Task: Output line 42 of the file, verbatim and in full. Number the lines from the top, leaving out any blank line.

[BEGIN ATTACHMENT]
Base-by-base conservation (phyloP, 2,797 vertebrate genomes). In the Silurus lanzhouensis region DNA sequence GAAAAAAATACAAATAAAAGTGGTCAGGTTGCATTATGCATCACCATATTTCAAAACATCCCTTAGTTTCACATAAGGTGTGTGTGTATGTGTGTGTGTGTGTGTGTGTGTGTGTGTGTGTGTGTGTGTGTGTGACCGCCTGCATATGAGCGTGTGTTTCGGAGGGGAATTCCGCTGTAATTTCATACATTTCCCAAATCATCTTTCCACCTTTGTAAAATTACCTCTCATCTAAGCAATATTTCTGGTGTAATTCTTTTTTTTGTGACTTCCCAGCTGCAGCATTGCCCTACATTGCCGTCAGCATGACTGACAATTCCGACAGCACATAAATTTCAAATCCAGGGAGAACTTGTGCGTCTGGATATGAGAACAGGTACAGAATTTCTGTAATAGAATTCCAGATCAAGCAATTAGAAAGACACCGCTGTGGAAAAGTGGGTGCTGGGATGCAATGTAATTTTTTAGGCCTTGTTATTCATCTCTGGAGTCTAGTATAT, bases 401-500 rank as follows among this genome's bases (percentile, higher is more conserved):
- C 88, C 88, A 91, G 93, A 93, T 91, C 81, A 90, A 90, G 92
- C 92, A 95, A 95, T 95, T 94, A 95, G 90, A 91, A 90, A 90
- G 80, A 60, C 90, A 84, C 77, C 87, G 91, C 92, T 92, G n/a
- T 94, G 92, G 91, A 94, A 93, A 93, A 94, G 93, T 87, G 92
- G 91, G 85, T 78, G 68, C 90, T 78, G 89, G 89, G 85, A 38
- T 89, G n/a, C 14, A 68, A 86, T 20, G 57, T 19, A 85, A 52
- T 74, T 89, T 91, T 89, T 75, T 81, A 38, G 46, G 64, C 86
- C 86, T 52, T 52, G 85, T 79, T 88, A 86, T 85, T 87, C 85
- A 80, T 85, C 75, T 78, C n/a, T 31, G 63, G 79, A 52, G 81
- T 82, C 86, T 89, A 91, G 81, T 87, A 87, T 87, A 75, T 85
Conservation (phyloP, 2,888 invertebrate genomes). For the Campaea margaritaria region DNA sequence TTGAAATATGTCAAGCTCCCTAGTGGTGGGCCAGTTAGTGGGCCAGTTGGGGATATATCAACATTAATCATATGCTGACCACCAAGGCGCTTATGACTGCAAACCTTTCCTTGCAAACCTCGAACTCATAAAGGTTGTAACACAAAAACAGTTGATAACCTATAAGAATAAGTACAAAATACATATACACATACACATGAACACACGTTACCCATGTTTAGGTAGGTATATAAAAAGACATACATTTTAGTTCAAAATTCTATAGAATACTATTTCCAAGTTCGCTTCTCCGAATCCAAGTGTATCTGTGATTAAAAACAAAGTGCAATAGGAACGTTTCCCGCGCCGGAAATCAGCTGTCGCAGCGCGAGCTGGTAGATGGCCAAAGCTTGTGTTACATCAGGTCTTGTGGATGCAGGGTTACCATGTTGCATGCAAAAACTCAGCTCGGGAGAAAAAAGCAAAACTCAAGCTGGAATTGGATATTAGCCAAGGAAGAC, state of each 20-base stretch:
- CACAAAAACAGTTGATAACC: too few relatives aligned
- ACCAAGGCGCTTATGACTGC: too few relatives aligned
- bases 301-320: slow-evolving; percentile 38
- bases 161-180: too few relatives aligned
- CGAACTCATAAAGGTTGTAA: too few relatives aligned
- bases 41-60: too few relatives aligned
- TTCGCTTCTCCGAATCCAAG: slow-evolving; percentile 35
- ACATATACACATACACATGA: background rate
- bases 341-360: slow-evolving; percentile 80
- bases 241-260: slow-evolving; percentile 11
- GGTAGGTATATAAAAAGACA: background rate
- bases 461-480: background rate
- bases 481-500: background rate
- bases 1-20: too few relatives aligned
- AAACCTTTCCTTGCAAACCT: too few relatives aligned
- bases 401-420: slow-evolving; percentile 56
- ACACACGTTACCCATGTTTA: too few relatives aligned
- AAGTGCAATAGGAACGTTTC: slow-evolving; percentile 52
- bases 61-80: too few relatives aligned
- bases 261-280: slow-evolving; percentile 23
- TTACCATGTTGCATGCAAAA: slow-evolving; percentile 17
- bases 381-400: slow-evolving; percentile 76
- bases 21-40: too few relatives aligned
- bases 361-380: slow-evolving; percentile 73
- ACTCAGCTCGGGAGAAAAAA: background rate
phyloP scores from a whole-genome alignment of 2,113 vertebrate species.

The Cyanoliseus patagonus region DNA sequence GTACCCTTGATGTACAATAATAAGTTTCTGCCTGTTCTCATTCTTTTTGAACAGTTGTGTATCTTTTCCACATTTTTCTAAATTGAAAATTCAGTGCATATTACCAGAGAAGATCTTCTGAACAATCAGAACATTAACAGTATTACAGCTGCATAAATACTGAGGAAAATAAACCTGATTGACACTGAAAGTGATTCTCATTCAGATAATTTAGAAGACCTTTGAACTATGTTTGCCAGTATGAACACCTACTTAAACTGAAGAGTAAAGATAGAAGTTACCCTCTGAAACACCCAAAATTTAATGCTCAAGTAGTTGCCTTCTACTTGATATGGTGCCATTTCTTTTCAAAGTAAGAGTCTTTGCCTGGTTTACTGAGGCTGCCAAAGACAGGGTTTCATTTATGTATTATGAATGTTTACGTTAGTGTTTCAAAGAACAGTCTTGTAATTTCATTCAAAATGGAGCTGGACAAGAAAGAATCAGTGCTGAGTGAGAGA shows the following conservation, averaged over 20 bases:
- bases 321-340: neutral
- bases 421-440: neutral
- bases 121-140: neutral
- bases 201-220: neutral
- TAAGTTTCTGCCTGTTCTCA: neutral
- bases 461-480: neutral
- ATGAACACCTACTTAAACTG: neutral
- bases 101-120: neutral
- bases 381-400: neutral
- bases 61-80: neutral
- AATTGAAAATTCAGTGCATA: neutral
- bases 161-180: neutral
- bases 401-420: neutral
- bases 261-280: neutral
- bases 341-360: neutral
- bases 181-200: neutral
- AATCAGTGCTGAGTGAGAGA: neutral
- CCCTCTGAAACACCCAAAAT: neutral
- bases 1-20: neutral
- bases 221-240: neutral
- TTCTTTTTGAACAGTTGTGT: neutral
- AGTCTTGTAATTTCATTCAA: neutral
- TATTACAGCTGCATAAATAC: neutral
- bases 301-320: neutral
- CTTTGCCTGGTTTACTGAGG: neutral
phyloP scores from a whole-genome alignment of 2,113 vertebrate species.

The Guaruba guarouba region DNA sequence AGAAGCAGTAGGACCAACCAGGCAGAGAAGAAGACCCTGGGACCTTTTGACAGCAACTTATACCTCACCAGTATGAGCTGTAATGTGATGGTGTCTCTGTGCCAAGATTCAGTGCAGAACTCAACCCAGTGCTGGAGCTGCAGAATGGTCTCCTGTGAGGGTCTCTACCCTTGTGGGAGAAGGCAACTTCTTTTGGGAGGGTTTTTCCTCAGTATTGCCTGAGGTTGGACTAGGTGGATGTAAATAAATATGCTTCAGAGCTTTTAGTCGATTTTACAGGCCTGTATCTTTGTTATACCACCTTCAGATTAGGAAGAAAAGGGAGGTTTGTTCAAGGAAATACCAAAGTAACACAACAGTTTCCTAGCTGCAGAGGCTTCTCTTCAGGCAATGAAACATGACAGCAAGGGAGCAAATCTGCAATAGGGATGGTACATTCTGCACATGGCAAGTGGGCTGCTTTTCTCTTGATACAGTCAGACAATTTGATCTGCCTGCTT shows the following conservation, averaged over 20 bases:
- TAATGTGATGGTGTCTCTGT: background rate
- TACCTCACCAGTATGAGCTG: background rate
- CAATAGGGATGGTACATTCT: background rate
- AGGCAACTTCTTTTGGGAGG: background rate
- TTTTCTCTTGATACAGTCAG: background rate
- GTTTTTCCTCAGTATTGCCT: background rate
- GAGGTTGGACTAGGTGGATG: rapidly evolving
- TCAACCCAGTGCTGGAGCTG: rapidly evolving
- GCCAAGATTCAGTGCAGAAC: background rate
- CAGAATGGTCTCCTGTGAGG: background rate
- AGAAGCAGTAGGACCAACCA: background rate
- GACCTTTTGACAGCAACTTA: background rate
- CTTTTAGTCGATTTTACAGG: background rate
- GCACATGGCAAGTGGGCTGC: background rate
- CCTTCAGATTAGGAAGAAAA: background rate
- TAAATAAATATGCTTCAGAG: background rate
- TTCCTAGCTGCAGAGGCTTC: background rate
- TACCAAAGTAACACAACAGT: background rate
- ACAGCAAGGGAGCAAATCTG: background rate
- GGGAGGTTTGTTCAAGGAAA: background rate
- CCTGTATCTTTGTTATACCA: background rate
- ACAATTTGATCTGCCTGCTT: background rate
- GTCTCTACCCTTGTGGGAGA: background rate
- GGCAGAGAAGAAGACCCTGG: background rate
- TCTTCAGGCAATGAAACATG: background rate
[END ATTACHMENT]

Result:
- bases 121-140: neutral